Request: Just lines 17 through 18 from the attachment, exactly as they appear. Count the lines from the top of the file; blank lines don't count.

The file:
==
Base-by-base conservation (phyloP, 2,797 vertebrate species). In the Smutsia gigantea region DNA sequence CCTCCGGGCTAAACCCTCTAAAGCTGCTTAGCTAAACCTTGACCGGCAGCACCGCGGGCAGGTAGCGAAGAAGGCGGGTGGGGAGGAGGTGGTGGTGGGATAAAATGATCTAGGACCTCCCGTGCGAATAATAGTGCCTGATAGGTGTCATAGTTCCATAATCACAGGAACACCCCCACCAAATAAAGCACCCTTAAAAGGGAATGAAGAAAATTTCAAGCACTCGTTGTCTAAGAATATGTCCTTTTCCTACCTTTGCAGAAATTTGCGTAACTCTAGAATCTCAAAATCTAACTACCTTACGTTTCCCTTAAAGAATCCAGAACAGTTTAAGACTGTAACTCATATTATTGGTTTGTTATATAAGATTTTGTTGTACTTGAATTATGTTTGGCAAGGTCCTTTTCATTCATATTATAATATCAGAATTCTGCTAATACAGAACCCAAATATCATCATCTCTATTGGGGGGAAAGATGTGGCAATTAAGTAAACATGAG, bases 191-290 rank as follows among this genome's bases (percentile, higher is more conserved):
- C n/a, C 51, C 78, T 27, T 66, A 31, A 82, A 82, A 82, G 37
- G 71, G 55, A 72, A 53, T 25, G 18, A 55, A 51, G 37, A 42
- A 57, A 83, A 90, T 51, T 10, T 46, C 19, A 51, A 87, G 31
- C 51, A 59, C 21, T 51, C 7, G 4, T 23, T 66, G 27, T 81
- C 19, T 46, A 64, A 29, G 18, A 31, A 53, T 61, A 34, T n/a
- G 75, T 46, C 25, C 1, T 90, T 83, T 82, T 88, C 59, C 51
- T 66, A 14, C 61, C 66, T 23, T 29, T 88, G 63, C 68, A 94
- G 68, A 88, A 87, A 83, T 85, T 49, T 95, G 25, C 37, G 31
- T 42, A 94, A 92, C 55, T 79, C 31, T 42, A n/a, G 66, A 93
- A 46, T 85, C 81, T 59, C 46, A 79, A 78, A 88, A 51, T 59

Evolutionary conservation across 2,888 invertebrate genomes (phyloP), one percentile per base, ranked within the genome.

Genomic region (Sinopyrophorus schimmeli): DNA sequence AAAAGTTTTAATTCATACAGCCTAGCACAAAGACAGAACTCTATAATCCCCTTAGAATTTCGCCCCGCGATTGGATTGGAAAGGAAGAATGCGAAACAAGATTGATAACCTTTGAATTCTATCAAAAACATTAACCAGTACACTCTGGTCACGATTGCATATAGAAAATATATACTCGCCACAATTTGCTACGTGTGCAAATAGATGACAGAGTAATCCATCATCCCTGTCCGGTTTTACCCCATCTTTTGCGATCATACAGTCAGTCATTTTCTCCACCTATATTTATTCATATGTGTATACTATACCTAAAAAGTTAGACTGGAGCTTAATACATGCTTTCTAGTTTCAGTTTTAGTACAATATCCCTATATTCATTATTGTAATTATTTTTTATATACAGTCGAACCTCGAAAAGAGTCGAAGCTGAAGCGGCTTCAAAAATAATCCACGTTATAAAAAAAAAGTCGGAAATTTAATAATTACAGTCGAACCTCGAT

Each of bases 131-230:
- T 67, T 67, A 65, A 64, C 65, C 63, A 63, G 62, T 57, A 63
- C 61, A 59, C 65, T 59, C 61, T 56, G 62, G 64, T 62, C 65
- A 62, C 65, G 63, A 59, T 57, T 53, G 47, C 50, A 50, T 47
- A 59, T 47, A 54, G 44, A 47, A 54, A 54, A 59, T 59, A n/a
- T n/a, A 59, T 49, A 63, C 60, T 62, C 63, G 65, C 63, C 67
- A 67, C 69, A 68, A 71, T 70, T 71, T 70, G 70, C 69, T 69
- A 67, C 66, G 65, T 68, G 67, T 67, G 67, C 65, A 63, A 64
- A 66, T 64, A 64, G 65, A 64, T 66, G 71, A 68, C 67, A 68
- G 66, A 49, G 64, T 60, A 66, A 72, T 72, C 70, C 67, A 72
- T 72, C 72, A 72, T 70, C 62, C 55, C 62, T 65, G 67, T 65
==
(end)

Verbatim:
- A 62, C 65, G 63, A 59, T 57, T 53, G 47, C 50, A 50, T 47
- A 59, T 47, A 54, G 44, A 47, A 54, A 54, A 59, T 59, A n/a